Coach's Corner: Final Two Weeks Are The Worst

Former Ohio State recruiting coordinator Bill Conley discusses the excruciating pressure on football coaches as the final days tick down to national signing day. Plus, Conley also shares his thoughts on OSU's resounding win over Notre Dame in the Fiesta Bowl.

As the last couple of weeks of recruiting wind down, coaches go through days, hours, and minutes of severe anxiety. The only surprises they want are good ones. Unfortunately, much of the time the news in the late stages of recruiting often point toward the negative.

I've been asked many times, "How could you stand all the travel, all the phone calls, and all the hassles associated with recruiting?"

My typical answer was that I completely enjoyed traveling, meeting people, being in schools and homes, talking to potential Buckeyes and selling the university. But then I would conclude by saying, "I loved the whole recruiting process, except the last two weeks!" The last two weeks are really complete hell for the college recruiter.

First of all, you worry about keeping the commitments you already have received from the recruits. At a place like Ohio State, you rarely lose an in-state recruit late in the process. Out of state players are much less of a guarantee. You are on "pins and needles" till you receive the fax on signing day, no matter how confident you feel about and athlete.

Added to this anxiety is the ever increasing tendency for the athlete to wait until signing day to decide. This can result in five schools sitting on the edge of their seats waiting to see which is picked and which four are left out in the cold. To say the least, colleges detest this type of "showboating" by the athlete.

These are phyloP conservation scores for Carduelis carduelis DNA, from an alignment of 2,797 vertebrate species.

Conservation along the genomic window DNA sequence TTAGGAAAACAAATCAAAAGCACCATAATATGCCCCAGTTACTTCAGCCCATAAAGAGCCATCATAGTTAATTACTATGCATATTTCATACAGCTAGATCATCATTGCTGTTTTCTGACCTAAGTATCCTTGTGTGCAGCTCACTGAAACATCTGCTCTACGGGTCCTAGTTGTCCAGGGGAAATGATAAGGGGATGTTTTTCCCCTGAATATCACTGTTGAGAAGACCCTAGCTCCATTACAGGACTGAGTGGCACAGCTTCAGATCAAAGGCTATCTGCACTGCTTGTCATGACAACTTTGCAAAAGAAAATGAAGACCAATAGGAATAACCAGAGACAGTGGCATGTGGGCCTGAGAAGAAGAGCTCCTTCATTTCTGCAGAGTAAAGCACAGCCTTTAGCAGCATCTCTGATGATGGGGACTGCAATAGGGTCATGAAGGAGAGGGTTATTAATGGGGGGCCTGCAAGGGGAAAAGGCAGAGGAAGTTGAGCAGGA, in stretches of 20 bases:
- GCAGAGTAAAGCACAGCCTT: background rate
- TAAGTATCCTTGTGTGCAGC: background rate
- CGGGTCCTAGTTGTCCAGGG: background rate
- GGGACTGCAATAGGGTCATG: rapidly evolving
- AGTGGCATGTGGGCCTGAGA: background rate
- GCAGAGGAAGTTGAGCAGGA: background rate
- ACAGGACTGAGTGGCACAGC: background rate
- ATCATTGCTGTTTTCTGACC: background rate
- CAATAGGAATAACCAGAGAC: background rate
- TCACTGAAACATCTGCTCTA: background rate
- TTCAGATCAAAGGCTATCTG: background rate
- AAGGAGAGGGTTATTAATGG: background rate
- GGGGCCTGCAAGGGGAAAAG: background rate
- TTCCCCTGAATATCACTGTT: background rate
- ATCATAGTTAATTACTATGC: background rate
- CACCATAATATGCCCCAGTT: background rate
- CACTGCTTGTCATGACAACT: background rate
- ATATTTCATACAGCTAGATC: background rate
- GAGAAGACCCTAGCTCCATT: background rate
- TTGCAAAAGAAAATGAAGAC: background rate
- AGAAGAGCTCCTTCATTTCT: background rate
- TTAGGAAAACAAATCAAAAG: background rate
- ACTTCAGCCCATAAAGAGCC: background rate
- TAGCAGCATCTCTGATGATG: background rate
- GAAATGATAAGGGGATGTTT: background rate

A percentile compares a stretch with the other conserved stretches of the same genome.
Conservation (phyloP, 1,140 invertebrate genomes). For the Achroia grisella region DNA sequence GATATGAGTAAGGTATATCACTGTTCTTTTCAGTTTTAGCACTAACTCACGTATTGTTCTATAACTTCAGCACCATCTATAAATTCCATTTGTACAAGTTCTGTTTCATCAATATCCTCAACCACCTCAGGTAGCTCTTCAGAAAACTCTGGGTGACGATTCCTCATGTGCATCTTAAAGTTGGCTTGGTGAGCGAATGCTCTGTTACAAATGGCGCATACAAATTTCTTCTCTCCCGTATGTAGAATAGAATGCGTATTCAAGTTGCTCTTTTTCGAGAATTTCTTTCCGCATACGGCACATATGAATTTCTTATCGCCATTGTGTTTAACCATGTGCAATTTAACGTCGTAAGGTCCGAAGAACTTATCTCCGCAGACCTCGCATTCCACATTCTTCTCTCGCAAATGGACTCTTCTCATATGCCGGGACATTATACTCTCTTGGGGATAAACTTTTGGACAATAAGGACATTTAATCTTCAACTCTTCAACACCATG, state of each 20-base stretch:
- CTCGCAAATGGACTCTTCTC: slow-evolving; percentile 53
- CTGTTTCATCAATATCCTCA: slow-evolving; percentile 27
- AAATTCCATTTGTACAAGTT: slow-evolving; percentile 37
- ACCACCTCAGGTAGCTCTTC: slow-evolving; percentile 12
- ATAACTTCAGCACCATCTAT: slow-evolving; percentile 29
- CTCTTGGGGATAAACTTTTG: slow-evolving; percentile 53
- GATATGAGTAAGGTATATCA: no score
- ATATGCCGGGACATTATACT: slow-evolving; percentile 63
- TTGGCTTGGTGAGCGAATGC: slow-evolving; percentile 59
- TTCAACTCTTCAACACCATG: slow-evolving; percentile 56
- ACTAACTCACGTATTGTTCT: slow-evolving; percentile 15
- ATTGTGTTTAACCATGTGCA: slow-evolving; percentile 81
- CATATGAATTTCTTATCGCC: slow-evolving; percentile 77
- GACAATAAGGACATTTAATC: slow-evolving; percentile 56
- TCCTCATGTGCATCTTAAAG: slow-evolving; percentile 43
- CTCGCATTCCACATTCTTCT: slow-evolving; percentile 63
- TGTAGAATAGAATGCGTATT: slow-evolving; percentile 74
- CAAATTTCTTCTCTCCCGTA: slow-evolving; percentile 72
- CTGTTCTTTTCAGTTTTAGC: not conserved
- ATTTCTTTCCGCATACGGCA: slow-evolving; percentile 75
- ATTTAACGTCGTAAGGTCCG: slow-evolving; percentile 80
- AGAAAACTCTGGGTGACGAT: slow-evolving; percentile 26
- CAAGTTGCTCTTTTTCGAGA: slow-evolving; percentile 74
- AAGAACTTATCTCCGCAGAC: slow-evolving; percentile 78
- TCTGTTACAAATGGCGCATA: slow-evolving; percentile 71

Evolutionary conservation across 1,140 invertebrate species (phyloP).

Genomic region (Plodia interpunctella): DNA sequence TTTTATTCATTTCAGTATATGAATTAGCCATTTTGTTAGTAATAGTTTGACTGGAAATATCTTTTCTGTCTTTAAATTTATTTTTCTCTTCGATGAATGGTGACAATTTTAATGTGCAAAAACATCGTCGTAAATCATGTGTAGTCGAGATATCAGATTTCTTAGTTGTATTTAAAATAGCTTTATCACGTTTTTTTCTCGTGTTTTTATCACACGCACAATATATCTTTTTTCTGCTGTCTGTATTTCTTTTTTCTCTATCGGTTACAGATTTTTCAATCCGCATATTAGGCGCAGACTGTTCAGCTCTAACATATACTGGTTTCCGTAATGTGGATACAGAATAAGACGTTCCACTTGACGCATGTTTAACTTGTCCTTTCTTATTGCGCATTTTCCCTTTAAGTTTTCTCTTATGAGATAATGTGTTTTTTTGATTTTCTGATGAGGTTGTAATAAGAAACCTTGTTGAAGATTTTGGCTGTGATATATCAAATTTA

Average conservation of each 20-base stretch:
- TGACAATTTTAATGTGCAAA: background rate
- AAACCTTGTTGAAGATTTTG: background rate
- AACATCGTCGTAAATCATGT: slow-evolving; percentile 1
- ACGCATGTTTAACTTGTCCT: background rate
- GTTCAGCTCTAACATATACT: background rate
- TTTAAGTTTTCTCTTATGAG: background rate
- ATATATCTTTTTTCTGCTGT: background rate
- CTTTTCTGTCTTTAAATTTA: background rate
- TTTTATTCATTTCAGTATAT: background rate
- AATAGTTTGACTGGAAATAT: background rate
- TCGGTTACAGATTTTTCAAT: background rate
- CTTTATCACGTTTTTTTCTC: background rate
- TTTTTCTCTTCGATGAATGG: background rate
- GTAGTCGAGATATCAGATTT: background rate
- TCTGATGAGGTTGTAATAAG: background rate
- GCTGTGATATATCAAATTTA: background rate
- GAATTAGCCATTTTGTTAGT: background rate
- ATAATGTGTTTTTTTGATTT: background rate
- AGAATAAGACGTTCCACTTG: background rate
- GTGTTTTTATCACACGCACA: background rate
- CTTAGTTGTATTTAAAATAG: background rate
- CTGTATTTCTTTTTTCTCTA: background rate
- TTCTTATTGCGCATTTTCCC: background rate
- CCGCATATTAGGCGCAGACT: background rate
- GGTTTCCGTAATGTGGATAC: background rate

Another reason coaches feel stressed the last few weeks of recruiting is the unfortunate fact some schools will break or extremely stretch the rules to try and land the prospect. When you know you are recruiting against a known "cheater," you mentally prepare yourself for the worst, just in case the worst happens – he goes to one of those schools. And if some of his former teammates have gone to those schools, your chances are slim at best.

The "numbers game" also brings anxiety to the coaching staff the last few weeks of recruiting. There is a certain target number you want to hit. The ideal number is that which gives you a full 85 scholarship players, counting new signees. The problem is that exact number is rarely achieved. If you don't reach your full quota for that recruiting class (a maximum of 25 in a particular year), you feel like you didn't recruit enough players when the entire process began. You may alleviate this problem of not "filling up" by taking less talented players or players you have already dropped off earlier in the year. In other words, you decide to accept quantity over quality – not a good thing.